I’m still not sure what it is about slices that feels weird to you, but while they’re different from, e.g., lists in Python or List<T> in C#, etc., they seem intuitive to me, but I’ve been using them for years .
That’s extremely unlikely since this (the 3-index slicing) has been in Go for nearly 10 years. If everyone wanted it changed, then either the language would have changed (requiring a v2) or it would have died long ago. You still haven’t clarified what you don’t like. If modifying the capacity were the default, then there would be much more memory allocation churn, copying, and GC. FWIW, in my eight years of coding primarily in Go, I have almost never used the 3-index slicing. Almost all my operations that would change the capacity use append. Usually I specify the necessary capacity in make.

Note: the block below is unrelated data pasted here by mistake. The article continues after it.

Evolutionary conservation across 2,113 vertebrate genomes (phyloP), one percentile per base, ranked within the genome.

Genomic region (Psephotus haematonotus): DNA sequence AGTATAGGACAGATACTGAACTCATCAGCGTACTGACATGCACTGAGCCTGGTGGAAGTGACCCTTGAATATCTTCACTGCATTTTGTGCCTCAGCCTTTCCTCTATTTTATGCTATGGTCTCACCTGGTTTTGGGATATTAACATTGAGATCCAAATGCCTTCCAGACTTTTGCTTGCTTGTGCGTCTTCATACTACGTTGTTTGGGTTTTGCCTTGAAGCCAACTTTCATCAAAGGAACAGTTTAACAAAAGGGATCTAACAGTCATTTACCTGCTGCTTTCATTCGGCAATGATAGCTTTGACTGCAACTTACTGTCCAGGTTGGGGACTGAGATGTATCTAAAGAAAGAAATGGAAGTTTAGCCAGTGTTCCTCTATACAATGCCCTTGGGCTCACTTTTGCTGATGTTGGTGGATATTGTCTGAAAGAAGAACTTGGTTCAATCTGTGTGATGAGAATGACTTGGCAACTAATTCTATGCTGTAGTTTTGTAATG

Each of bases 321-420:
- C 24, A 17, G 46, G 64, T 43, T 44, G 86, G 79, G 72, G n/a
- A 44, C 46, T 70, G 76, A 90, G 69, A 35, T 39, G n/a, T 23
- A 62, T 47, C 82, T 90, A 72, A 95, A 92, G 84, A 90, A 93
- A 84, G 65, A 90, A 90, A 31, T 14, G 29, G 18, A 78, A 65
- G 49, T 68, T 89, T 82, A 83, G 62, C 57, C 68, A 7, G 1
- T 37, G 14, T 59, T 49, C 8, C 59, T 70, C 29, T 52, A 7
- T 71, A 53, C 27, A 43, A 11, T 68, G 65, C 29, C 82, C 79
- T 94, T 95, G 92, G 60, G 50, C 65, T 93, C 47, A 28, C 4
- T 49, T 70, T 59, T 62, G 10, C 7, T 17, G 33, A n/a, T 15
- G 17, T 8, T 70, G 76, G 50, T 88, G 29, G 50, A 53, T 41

./prog.go:8:22: invalid argument: cannot make int; type must be slice, map, or channel
Instead, var arrOne int gives an array of length 4.
These are not arrays, so you shouldn’t name them as such. Go arrays have a size fixed at compile time. Passing an array copies the entire array. Go slices are view of arrays, so thinking of them that way helps to fully understand them. They also happen to be cheap to pass because copying them does not copy the element data. You get a new view of the same backing array.